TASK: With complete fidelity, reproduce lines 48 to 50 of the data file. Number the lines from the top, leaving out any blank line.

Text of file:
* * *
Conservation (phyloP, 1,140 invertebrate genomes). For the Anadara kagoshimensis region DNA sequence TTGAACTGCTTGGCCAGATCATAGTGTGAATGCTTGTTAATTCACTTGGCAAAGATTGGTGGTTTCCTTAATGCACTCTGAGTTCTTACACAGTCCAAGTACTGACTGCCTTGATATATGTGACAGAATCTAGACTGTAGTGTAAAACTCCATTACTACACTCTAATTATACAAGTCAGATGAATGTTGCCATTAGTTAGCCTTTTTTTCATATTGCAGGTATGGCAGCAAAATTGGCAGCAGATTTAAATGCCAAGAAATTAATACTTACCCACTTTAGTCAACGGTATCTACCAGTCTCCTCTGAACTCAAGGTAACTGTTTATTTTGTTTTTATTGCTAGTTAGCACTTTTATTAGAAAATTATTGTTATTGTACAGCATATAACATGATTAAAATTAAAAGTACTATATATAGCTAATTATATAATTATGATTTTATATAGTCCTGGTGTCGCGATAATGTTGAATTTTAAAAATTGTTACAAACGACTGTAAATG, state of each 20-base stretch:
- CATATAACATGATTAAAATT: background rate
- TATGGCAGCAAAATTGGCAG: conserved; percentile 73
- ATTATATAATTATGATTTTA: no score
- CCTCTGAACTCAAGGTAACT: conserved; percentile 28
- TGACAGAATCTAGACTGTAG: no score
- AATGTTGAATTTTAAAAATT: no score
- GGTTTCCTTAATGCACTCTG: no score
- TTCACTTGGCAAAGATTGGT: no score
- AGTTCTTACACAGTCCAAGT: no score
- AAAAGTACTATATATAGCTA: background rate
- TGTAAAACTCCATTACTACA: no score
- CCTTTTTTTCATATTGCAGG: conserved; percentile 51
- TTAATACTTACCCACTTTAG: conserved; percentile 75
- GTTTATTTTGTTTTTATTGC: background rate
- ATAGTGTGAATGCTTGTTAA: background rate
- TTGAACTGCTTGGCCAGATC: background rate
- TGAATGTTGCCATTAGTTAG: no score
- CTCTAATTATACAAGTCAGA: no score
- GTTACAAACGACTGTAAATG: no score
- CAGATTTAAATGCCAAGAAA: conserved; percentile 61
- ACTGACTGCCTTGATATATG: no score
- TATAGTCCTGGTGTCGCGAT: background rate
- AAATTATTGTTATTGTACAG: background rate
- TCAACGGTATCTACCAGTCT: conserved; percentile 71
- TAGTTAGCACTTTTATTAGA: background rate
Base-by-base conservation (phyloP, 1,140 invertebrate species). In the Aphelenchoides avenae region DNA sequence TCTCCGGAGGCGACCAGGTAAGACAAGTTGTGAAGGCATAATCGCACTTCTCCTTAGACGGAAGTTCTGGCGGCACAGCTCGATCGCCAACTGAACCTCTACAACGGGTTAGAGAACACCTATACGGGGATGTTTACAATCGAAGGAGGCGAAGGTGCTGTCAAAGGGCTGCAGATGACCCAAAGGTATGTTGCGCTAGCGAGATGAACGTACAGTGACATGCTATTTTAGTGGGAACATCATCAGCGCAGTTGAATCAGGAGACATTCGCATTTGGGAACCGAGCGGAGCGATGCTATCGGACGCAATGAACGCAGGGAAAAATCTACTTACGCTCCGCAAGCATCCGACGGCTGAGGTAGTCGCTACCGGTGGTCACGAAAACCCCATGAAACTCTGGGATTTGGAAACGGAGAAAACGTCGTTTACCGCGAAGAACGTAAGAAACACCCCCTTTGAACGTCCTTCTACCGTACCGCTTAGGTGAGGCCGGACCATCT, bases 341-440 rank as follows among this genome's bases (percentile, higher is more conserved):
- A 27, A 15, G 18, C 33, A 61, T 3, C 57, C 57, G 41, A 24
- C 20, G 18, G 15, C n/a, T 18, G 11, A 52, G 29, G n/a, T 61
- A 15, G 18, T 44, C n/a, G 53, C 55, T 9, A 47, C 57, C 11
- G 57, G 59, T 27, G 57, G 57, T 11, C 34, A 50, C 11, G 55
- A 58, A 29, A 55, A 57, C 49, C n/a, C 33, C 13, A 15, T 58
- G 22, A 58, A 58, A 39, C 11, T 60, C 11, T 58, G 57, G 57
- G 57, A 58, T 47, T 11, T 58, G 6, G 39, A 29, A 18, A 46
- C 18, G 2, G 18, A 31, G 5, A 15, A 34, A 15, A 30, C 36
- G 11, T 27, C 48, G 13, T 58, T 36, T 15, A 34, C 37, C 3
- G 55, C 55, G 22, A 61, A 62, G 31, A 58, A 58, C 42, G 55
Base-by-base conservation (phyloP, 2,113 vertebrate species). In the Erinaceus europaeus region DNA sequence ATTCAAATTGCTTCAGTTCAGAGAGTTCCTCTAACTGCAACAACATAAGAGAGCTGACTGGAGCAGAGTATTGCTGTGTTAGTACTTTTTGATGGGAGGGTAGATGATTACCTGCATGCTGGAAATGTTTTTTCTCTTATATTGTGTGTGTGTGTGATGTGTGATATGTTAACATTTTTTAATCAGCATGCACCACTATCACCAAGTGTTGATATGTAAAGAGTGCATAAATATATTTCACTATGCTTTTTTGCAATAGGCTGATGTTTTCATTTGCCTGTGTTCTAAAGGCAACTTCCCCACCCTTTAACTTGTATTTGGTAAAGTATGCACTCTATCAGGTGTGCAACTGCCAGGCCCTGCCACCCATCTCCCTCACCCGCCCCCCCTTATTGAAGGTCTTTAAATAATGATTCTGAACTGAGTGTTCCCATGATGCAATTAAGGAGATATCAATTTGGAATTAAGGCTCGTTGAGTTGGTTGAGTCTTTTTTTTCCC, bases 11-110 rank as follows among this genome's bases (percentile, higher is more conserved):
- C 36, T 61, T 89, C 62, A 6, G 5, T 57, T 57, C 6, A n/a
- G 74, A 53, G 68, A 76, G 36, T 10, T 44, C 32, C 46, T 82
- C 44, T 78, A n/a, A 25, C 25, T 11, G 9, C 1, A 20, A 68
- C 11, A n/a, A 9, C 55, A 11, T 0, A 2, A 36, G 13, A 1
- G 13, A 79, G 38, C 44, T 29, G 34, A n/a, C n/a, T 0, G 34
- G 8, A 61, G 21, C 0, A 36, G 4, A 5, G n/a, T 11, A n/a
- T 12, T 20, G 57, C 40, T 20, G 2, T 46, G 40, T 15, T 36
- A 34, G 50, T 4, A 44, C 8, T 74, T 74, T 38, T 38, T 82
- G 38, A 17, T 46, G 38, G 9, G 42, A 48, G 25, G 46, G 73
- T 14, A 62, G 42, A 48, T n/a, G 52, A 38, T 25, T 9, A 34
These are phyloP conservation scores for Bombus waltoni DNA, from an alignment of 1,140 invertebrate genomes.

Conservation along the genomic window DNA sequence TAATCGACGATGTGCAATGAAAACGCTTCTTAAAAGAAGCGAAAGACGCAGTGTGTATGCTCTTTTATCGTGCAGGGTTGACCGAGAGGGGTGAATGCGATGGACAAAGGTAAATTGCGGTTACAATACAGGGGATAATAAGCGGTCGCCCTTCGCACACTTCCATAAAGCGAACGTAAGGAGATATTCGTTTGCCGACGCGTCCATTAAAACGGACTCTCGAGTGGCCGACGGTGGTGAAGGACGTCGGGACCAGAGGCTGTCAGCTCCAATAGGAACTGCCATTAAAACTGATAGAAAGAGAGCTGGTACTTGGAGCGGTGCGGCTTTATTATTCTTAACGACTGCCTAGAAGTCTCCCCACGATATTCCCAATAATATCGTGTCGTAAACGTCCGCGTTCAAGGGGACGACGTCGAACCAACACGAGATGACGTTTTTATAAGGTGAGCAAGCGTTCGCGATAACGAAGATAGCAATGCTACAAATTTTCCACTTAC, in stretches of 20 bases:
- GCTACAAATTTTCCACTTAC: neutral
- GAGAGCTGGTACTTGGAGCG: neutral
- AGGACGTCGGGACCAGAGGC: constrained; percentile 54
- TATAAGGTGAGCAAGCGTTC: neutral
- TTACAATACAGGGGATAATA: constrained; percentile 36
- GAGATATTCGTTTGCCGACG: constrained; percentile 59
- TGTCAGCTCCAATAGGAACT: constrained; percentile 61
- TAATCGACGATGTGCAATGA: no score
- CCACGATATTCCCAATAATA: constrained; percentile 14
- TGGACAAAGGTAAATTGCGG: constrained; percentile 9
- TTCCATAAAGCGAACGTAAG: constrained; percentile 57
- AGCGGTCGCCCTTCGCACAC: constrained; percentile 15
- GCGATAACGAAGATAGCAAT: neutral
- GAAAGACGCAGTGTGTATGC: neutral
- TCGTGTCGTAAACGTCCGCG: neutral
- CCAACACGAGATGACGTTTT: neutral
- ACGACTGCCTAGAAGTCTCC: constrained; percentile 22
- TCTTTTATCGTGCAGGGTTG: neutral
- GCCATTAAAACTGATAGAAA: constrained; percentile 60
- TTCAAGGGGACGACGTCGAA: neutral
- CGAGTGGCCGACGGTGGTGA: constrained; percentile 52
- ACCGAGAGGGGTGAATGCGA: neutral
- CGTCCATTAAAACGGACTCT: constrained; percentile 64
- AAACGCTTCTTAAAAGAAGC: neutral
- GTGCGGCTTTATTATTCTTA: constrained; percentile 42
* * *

- T 14, A 62, G 42, A 48, T n/a, G 52, A 38, T 25, T 9, A 34
These are phyloP conservation scores for Bombus waltoni DNA, from an alignment of 1,140 invertebrate genomes.

Conservation along the genomic window DNA sequence TAATCGACGATGTGCAATGAAAACGCTTCTTAAAAGAAGCGAAAGACGCAGTGTGTATGCTCTTTTATCGTGCAGGGTTGACCGAGAGGGGTGAATGCGATGGACAAAGGTAAATTGCGGTTACAATACAGGGGATAATAAGCGGTCGCCCTTCGCACACTTCCATAAAGCGAACGTAAGGAGATATTCGTTTGCCGACGCGTCCATTAAAACGGACTCTCGAGTGGCCGACGGTGGTGAAGGACGTCGGGACCAGAGGCTGTCAGCTCCAATAGGAACTGCCATTAAAACTGATAGAAAGAGAGCTGGTACTTGGAGCGGTGCGGCTTTATTATTCTTAACGACTGCCTAGAAGTCTCCCCACGATATTCCCAATAATATCGTGTCGTAAACGTCCGCGTTCAAGGGGACGACGTCGAACCAACACGAGATGACGTTTTTATAAGGTGAGCAAGCGTTCGCGATAACGAAGATAGCAATGCTACAAATTTTCCACTTAC, in stretches of 20 bases: